How best to start this article on the Technosphere from a Geological Perspective than by quoting this paragraph of that other article titled “Harvesting the Biosphere: the Human Impact”  of Vaclav Smil. It goes like this:

“Five thousand years ago the earth most likely contained fewer than 20 million people; at the beginning of the common era the total was about 200 million; a millennium later it had risen to about 300 million; in 1500, at the onset of the early modern era, it was still less than 500 million, and one billion was passed shortly after 1800. In 1900 the total was about 1.6 billion, in 1950 2.5 billion, in 2000 6.1 billion, and in 2010 it approached 7 billion. Consequently, there has been a 350-fold increase in 5,000 years, more than a 20-fold gain during the last millennium, and roughly a quadrupling between 1900 and 2010.”

It is now quite obvious that human presence on earth as evolved during the recent millennia has in an indelible way been marked for good on the earth’s crust. Unlike the lengthily debated climate change veracity, the now known as technosphere (see below) is for all to see and appreciate literally with the naked eye. The question would be that of whether this human activity induced layer of technosphere be uniformly spread through the world’s continents, regions of the lands and oceans. Or on the contrary, there are areas with thicker layers as opposed to others elsewhere.

A short article of the WEF written by Robert Guy, Content Producer, Formative Content and published on Friday 3 March 2017 is straight forward and quite educational.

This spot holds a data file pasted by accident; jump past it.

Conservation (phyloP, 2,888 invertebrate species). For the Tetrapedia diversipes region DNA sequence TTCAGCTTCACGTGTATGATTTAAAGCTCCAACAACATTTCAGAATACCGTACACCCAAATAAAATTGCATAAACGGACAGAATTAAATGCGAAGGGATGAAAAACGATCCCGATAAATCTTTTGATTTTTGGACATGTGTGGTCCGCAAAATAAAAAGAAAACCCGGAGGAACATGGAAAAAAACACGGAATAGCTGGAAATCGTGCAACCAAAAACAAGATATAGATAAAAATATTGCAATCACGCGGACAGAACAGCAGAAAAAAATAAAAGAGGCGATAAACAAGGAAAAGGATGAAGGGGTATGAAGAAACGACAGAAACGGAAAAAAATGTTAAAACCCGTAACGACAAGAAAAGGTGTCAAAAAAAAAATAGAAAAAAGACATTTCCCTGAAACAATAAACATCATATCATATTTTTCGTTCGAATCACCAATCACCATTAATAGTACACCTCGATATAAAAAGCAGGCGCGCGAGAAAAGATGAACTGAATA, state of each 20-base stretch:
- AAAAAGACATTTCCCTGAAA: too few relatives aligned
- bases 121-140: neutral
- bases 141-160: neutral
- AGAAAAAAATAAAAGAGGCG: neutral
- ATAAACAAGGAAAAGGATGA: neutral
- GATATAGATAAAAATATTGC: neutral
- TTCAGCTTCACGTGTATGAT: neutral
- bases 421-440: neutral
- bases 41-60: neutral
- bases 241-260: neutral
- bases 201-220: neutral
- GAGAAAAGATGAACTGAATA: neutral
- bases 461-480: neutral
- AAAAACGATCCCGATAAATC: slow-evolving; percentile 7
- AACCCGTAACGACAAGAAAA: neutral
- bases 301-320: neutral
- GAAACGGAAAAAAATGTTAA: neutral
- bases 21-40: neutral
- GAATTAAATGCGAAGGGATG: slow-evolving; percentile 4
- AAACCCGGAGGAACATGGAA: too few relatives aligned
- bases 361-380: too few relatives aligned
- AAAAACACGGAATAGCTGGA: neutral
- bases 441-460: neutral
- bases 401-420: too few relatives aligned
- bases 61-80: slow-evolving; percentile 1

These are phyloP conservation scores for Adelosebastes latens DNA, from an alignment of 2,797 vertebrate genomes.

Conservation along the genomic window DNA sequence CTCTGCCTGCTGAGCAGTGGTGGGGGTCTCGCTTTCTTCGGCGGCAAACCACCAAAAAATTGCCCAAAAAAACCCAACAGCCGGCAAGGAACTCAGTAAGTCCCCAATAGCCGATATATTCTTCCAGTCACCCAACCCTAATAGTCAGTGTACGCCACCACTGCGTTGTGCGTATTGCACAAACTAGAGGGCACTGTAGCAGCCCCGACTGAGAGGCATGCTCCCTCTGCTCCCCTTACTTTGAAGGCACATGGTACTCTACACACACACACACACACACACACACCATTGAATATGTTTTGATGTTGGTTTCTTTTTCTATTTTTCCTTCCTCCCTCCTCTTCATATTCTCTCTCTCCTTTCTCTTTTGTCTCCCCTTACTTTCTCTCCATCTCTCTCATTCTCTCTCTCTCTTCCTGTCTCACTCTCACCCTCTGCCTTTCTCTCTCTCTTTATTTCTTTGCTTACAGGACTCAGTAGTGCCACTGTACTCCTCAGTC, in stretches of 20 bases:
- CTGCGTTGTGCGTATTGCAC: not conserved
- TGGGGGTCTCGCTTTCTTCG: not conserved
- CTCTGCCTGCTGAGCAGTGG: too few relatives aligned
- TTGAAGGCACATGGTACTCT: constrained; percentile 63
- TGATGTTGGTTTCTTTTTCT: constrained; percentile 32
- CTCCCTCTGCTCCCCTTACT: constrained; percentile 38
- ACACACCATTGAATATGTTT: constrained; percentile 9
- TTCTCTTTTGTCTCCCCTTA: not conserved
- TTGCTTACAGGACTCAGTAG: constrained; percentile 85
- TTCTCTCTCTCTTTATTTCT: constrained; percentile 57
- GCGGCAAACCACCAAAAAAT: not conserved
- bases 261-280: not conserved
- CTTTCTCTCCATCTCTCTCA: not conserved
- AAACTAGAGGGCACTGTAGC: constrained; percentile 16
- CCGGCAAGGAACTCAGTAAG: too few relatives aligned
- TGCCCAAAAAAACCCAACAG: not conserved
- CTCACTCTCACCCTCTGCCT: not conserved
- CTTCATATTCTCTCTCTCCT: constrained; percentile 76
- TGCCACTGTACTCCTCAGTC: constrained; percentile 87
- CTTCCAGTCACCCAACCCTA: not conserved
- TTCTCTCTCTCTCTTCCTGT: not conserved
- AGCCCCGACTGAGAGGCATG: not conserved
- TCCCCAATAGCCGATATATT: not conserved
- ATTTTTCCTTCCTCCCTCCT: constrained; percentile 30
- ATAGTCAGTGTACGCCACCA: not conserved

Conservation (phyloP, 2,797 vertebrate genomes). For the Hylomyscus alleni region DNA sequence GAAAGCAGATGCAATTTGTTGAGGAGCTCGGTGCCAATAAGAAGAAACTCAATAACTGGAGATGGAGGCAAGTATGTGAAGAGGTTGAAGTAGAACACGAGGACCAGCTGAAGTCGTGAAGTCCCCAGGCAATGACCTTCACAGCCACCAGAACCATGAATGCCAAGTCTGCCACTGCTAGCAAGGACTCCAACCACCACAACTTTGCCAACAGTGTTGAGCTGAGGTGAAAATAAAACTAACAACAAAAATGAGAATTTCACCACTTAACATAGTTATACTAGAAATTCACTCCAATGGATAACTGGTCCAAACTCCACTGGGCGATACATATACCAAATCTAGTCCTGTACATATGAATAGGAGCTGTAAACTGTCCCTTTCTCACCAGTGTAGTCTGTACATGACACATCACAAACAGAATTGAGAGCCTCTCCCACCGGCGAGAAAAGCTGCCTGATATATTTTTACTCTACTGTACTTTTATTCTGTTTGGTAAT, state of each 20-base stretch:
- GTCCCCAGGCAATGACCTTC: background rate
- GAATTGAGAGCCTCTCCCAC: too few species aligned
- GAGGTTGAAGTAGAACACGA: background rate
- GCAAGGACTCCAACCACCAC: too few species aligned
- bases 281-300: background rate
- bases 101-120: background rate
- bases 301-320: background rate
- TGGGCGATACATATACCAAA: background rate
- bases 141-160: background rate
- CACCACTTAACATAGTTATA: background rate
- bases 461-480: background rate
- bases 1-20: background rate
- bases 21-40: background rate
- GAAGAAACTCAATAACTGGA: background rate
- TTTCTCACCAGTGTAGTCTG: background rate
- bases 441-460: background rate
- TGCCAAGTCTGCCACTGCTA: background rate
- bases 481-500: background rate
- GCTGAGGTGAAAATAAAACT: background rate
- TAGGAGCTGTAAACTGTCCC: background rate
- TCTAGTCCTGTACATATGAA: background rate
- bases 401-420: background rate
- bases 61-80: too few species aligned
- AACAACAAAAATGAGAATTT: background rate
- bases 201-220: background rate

Somebody finally measured humanity’s impact on Earth. And here’s the answer

New research has weighed up total material output from human activity Image: REUTERS/Faisal MahmoodWe know that no other species has had so great an impact on the planet as us. What we haven’t known – until now – is how to quantify that impact. Thanks to the estimates in a new report, however, we can now place the sum total of our material output on Earth at over 30 trillion tonnes.

Who came up with the number?

The research was published in the Anthropocene Review, a scientific journal that gathers together peer-reviewed articles on the nature of the current geological epoch, one defined by the presence of man.

While our biosphere would incorporate the total mass of all living things on Earth, the technosphere includes the summed material output of the human race. It’s this that the research aims to calculate.

Image: Statista

Biggest material contributors

The report breaks down the human effect into different aspects of activity. Here are the top 10 aspects, visualized in the Statista chart above. Urban areas have the greatest impact by far (at 11.1 trillion tonnes) with rural housing coming second, at 6.3 trillion. The authors note that while these numbers are difficult to guarantee with precision, they are of the correct order of magnitude.

A weighty issue

In the present day, the biomass of the entire human race is approximately equal to 300 million tonnes. This is more than double that of all large terrestrial vertebrates that lived on Earth prior to human civilization, and an entire order of magnitude greater than that of all vertebrates currently living in the wild.

At 30.11 trillion tonnes, the size of the technosphere is five orders of magnitude greater than even that. It is the equivalent of every single square metre of Earth’s surface being covered with nearly 50kg of matter.

Atmospheric carbon dioxide makes up just a small part of the technosphere, and our production of the harmful gas currently sits at 1 trillion tonnes. Although that only contributes to one-third of the total, it is still enough to balance out 150,000 Egyptian pyramids. It is also enough to fill a layer approximately 1 metre thick across the entire planet – a layer that grows thicker by a millimetre every fortnight. And that’s not even counting the quarter of our carbon dioxide emissions that sink into the oceans.